Illinois’ efforts to become a more favorable captive domicile may have stalled, but they could resurface later this year when the legislature starts its next session, experts say.
Illinois Gov. Bruce Rauner last week issued an amendatory veto of S.B. 1737 — legislation that would overhaul a number of provisions in the Illinois Insurance Code — because of concerns that it would impose “detrimental” new limitations on certain types of health coverage and “overregulate our competitive market” for workers compensation insurance, according to his veto message. However, he praised other elements of the bill that would update the state’s captive insurance law to be “more attractive to companies that use this insurance option” and “help Illinois overcome its competitive disadvantage in attracting the companies that offer this product to Illinois businesses.”
The bill “would make Illinois a more receptive place for captive insurance companies to domicile,” said Mary Kay McCalla Martire, a Chicago-based partner with law firm McDermott Will & Emery LLP. “They make a number of changes following the lead of other jurisdictions that are viewed as more receptive to captive formations.”
Illinois had three captives in 2017, according to Business Insurance’s annual captive survey.
“Our goal is to create a favorable captive insurance law so that Illinois companies will keep their captives in the state of Illinois,” said Mark Denzler, Springfield, Illinois-based vice president and chief operating officer of the Illinois Manufacturers’ Association, which is part of a coalition of organizations lobbying to modernize the state’s captive insurance law.
The bill would give broad authority to the Illinois director of insurance to set minimum capital and surplus requirements for Illinois licensed captives based on the amount of premium written, the type of assets held by the captive, the terms of reinsurance arrangements, the types of business covered in policies issued by the captive, the underwriting practices and procedures of the captive, and any other criteria that has an impact on the captive deemed significant by the director, according to an alert by McDermott Will & Emery. It would provide only that the capital and surplus requirements be not less than $250,000 for a pure captive insuring only the risks of its parent/affiliated companies, $500,000 for an industrial insured captive insuring the risks of larger insureds with aggregate annual premiums in excess of $100,000 and access to the full-time services of an insurance manager, and $750,000 for an association captive insuring the risks of the member organizations of an association and their affiliated companies.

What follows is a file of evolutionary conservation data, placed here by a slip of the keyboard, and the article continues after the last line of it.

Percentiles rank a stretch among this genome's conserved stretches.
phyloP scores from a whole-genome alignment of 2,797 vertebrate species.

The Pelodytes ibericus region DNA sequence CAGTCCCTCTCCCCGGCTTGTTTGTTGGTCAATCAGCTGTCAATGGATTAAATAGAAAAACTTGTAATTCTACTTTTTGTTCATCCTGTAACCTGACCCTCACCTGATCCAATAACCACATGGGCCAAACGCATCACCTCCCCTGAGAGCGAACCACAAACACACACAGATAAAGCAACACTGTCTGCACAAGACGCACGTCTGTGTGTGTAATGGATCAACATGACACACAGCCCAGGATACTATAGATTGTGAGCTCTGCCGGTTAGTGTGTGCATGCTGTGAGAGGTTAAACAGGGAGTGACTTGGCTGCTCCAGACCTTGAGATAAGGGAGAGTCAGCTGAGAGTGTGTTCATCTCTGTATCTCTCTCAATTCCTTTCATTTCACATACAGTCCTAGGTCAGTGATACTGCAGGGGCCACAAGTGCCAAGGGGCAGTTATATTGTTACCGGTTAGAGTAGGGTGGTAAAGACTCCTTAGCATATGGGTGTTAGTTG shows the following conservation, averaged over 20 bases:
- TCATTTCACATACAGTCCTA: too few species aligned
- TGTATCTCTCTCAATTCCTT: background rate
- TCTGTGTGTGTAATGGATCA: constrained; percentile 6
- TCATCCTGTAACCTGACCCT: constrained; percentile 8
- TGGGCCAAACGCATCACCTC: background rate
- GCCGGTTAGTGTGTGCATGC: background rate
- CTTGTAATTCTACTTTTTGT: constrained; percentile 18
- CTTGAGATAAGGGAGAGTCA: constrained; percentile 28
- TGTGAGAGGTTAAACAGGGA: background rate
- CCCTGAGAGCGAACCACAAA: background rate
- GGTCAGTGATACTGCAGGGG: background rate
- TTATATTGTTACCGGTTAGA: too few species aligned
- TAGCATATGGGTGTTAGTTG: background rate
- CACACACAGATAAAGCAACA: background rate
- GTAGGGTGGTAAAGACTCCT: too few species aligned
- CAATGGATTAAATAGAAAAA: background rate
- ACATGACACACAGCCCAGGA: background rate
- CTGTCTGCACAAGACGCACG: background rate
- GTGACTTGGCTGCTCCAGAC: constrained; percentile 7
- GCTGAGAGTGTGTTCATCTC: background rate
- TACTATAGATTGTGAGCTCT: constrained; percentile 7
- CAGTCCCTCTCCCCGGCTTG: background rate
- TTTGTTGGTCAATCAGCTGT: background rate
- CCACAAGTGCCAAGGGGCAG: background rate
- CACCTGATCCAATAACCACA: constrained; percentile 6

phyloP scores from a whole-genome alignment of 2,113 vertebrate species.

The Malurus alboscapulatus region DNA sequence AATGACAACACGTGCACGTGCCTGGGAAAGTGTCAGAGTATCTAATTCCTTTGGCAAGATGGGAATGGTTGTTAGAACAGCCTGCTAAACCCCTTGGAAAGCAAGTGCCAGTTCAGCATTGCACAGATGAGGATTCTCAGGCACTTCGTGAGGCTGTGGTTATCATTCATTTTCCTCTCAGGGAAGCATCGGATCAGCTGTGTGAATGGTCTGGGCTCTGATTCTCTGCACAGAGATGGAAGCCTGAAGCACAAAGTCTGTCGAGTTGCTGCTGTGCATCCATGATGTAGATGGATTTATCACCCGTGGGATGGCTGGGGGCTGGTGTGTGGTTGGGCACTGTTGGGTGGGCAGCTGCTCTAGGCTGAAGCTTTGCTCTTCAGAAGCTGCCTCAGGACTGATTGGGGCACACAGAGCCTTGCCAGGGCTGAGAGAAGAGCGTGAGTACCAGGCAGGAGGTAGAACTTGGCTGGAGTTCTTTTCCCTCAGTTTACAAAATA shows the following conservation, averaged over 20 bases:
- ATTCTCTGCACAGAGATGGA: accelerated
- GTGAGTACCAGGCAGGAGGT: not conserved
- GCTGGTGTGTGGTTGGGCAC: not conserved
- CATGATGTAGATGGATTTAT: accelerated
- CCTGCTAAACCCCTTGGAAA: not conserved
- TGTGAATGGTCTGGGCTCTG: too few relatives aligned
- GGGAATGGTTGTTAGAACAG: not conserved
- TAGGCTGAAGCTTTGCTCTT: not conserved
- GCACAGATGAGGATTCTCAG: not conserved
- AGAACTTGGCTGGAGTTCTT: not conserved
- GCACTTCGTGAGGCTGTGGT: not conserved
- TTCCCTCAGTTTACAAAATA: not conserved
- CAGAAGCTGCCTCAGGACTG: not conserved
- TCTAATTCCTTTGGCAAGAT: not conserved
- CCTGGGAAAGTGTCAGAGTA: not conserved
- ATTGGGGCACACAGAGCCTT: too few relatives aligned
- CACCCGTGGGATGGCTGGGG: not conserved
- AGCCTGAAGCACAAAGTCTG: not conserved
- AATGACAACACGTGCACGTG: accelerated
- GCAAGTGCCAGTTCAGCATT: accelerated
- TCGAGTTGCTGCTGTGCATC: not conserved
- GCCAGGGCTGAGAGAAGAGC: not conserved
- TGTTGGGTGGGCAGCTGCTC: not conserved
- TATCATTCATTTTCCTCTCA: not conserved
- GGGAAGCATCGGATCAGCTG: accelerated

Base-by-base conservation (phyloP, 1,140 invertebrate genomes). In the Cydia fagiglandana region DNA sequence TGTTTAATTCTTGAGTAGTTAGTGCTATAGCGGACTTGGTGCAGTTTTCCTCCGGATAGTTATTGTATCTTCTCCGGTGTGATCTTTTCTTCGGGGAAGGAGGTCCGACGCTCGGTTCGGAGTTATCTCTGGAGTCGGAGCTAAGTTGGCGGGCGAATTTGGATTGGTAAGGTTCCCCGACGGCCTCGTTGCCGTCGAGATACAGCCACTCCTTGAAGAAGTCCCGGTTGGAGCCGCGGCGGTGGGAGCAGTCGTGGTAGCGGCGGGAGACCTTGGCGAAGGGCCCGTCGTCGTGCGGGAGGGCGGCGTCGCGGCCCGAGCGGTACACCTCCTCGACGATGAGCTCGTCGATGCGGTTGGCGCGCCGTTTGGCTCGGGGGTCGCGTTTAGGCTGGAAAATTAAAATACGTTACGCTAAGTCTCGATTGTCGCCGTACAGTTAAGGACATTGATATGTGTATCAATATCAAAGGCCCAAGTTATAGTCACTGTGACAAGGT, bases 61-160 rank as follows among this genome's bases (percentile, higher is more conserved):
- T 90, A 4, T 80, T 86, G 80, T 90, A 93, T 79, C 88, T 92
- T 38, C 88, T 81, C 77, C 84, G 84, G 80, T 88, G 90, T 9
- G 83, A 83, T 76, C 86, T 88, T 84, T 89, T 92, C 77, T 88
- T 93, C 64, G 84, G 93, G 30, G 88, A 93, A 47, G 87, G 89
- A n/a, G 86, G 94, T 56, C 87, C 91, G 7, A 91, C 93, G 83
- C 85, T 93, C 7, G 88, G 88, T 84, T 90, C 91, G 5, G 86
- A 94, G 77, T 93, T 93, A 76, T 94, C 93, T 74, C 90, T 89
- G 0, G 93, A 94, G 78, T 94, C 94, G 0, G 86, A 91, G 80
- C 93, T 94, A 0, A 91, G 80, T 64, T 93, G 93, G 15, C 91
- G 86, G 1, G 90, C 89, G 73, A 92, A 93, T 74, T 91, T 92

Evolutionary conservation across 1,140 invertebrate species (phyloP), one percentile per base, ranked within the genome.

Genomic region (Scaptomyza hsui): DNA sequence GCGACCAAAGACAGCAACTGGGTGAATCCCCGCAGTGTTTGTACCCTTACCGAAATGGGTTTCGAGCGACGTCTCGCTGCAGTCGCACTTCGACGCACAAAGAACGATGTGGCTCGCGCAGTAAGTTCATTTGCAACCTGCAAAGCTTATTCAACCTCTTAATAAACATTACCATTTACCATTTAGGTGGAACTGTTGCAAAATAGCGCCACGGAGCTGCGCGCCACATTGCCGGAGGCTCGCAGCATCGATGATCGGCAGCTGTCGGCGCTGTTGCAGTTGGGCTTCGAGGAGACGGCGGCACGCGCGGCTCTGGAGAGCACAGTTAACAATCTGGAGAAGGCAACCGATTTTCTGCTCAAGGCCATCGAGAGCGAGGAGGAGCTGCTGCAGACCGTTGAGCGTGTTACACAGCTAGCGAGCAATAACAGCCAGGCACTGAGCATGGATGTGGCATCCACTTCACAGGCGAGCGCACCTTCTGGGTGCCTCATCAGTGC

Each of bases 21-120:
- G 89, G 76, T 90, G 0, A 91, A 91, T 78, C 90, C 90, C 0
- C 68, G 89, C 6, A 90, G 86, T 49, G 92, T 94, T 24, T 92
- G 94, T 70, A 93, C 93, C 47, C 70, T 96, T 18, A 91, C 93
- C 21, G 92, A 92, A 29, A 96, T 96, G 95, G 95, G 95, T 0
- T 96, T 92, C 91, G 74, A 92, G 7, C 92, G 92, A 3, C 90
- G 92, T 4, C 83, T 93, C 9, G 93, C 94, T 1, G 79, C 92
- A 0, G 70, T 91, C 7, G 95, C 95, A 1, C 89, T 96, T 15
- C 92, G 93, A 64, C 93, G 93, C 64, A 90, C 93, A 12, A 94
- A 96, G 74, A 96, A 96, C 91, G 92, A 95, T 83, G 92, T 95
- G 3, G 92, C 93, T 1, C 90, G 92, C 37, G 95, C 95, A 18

Illinois law currently requires state-licensed captives to meet the minimum capital requirements for Illinois domestic insurers, which are much higher than the minimum levels set forth in the bill, according to the alert.
Illinois also adopted a self-procurement tax of 3.5% of premiums imposed on Illinois-based businesses for payments made to unauthorized insurers, potentially including captives, in 2014. But the current bill would lower that tax rate to 0.5% of premiums.
“That is a significant drop and makes that much more palatable to folks if you’re self-procuring, even if your captive wasn’t based in Illinois,” Ms. Martire said, adding that these are “all things that we view as very favorable.”
“It reduces the tax rate to create parity, number one,” Mr. Denzler said. “Number two, it just makes a number of changes to surplus requirements, reporting requirements, regulatory requirements to make sure that they fall in line with what a number of other states are doing around the country, just to simplify it and make it easier for companies to locate captives in Illinois.”
The Illinois General Assembly will meet again in November, when it could reconsider the legislation. “What that means is we’re not going to know until probably November or December whether or not the bill is going to become law or whether it will die,” Ms. Martire said. “If it does (die), it could be reintroduced next year, but it’s a shame to have this language that the General Assembly approved and the governor approved and yet it’s in a bill with other language that wasn’t acceptable to the governor so it may not become law.”
The governor offered some potential changes on provisions he objected to but did not recommend changes to the captive insurance provisions, Mr. Denzler noted.
State lawmakers are “not going to accept the changes that he’s offered, so their decision will be either try to override the governor to put all five provisions into law, or if they choose to do nothing then the bill dies,” he said. “It’s a pretty safe bet to say they’re not going to go along with the governor’s changes.”
This article was first published by Business Insurance.